The Enlightenment movement occurred in the 17th and 18th centuries when European thinkers synthesized and coined ideas concerning God, reason, humanity, and nature. These ideas gained popularity in the western nations emphasizing reason, individualism, and skepticism. Preceded by the scientific revolution, the Enlightenment period led to remarkable revolutions in philosophy, arts, and politics.

The Enlightenment period began with the work of Isaac Newton – Principia Mathematics, and of John Locke – Essay Concerning Human Understanding. Locke’s essay argued that knowledge was acquired through experience and that the nature of humans was mutable. Newton’s essay was a foundation of scientific and mathematical philosophies that measured change in the universe. Both publications provided a novel lens to view a reason and human reason and understanding, and would later become the toolkit to advance science, math, and philosophy since the Enlightenment. Other thinkers developed critiques on the two publications and prominent philosophical ideas, which brought about rational dialogues, and thus Enlightenment.

The Enlightenment period was characterized by various themes that revolved around rationalism. As such, the first characteristic is rationalism, which regards actions and opinions on the basis of knowledge. For instance, besides belief in God, Christians repositioned their faith in rationalism, which has ever been used as proof of Gods existence. Also, the period had increased scientific methods that entailed analysis, experiments and conclusions. For instance, the development of gravitational laws, theories of motion, and the invention of the telescope and the microscope occurred during this period. Besides, there was a rise of secular beliefs as such propagated by materialists. They argued that the universe was a system, and its processes do not rely on the intervention of God.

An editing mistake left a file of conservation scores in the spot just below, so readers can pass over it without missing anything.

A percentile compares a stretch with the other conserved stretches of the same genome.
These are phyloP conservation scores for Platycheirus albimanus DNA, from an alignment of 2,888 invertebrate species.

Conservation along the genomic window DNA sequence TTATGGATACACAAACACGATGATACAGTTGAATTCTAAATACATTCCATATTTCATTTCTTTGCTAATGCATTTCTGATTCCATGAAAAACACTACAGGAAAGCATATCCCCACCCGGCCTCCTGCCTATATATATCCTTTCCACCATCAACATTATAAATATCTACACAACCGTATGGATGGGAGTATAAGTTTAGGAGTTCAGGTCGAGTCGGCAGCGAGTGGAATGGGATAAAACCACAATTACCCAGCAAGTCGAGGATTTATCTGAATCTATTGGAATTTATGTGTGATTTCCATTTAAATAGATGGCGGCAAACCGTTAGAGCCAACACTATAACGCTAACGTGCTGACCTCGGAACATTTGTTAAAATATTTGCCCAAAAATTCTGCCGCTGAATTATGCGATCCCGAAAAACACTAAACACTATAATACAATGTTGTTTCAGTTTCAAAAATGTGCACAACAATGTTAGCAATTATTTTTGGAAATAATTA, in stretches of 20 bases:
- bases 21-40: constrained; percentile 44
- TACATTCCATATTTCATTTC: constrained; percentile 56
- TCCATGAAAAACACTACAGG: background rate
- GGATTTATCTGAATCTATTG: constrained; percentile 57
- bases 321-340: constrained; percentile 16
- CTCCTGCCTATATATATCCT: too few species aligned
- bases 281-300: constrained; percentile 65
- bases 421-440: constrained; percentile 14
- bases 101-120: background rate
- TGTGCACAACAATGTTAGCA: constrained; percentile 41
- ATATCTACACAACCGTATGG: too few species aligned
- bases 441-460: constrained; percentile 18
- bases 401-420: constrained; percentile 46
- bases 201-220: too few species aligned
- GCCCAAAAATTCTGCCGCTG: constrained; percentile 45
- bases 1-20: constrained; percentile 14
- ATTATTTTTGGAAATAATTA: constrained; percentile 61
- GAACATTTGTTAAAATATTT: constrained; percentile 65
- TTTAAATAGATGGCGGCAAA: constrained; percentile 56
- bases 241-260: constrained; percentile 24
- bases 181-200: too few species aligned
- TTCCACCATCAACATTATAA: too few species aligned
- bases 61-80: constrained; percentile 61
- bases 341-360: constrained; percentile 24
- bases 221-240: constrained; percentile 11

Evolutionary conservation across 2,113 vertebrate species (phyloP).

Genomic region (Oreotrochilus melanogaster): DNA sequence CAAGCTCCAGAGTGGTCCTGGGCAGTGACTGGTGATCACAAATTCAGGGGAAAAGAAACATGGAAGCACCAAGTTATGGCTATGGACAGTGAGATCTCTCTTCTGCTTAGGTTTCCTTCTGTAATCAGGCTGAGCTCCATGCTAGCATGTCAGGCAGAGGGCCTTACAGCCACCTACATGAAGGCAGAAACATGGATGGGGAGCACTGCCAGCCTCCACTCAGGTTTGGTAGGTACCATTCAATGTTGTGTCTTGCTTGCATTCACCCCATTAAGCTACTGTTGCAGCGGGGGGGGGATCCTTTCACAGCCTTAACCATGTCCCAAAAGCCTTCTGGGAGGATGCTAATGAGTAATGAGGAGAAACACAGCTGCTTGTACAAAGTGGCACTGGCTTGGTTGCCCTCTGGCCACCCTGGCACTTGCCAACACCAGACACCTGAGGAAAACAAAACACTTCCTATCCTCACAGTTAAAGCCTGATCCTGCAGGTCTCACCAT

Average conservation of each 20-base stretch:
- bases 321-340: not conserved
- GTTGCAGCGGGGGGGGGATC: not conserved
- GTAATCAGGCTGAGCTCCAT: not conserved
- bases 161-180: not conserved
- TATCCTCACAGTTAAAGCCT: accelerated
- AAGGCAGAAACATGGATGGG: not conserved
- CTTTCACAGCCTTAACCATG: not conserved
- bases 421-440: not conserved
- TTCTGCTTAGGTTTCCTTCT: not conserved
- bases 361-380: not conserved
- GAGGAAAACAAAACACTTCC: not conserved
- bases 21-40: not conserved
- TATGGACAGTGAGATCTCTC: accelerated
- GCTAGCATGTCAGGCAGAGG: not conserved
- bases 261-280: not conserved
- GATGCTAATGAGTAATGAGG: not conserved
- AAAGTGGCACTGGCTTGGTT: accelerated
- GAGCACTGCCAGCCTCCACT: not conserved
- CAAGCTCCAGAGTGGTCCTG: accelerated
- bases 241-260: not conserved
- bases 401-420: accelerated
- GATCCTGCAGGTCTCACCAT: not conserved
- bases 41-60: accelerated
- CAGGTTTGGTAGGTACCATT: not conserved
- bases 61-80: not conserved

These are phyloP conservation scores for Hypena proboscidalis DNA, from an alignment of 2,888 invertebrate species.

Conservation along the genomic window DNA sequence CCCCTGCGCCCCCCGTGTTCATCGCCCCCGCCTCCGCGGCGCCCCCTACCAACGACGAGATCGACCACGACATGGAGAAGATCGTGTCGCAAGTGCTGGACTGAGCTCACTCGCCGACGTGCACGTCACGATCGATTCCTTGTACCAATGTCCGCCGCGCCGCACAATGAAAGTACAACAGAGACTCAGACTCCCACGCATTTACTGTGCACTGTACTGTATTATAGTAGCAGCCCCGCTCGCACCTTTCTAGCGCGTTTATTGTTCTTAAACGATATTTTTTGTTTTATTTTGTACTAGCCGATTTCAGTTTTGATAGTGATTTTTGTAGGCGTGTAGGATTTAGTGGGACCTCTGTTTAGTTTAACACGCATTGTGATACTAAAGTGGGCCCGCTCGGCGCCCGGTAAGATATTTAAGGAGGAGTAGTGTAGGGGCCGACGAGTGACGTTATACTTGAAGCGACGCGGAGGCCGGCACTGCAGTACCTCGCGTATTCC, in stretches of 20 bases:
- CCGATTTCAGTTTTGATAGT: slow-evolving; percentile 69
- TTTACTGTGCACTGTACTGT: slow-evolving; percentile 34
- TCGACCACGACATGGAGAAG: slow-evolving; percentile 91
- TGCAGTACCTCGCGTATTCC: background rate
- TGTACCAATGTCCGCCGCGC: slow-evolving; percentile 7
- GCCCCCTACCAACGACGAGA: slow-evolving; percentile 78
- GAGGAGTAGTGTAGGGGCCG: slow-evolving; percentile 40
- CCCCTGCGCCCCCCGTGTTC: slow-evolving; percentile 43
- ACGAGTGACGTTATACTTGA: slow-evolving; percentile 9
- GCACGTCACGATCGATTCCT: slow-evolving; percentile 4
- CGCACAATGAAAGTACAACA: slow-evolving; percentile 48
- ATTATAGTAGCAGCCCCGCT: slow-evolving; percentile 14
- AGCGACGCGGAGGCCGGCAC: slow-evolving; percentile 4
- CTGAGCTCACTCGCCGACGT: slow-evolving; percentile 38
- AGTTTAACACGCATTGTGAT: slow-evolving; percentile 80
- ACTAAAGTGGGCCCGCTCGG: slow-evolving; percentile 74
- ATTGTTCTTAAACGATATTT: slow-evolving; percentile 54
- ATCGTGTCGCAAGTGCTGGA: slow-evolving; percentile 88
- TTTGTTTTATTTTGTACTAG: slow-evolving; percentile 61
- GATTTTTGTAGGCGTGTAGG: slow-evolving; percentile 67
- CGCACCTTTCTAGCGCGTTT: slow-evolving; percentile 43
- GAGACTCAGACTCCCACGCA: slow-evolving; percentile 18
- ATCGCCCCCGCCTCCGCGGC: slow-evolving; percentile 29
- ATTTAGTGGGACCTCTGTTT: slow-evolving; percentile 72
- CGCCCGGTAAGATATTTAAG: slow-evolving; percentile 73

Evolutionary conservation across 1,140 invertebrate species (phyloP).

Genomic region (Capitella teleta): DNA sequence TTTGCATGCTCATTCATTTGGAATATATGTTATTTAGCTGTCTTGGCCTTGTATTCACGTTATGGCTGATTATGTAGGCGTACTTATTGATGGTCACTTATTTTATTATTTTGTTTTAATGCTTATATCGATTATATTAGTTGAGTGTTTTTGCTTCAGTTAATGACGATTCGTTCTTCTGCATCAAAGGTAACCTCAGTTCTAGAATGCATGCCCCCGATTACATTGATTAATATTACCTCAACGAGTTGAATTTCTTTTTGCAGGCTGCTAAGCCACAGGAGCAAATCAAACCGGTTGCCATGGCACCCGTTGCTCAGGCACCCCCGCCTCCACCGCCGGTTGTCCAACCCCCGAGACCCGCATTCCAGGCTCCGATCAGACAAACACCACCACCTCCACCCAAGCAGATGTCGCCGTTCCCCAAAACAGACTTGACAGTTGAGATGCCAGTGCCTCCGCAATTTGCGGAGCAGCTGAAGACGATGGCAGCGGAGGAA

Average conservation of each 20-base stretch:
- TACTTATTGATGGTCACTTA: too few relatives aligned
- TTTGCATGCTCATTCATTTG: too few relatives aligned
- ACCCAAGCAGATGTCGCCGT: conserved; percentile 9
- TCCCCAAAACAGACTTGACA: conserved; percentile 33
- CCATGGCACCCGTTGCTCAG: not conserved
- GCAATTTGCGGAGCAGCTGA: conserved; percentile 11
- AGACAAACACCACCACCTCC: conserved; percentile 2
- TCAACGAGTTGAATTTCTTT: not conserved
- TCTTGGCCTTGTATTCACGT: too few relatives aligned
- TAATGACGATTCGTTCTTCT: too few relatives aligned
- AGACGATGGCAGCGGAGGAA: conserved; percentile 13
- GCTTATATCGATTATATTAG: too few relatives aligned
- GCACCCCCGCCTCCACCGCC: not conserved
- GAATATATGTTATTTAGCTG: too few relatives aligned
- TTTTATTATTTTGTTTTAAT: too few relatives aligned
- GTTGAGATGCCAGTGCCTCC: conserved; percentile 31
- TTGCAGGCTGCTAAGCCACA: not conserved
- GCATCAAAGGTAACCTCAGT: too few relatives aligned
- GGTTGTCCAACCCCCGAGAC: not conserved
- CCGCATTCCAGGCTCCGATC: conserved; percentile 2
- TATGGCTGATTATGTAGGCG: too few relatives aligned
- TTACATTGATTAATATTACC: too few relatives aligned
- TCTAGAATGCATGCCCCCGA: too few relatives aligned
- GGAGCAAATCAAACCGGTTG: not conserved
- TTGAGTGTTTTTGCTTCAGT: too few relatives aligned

Also, the period featured increased optimism and confidence, backed by Locke’s essay that humans were capable of everything if human nature is mutable and knowledge fostered through experience. In connection to confidence, there was an increased sense of freedom, which would later impact the perception of colonialism. For instance, the notion of freedom escalated the fight for freedom for American colonies, to become independent nations. Philosophical ideas revealed the need for legal reforms, such as the formal institution of judicial, and the development of paradigms for justice, kindness, and charity. As such, the Enlightenment led to the development of constitutions, with laws of the land, and development of written human rights. Further, the period marked the advent of tolerance, where northing was worth hurting a neighbor. These would later influence the course of slavery and colonialism in the west, especially through the civil rights movement.

Notably, most of the thinkers attributed to the Enlightenment were from France, including Descartes, Voltaire, D’Alembert, Diderot, Montesquieu, among others. Also, most of the fundamental doctrines that date back to Enlightenment were from French thinkers. Some of the initial characteristics of Enlightenment rose from England, but it is in France the movement caused significant changes. France became the hotbed of retinal debates, and soon after the beginning of French Enlightenment, the French Revolution began. For these reasons, the Enlightenment is primarily associated with France.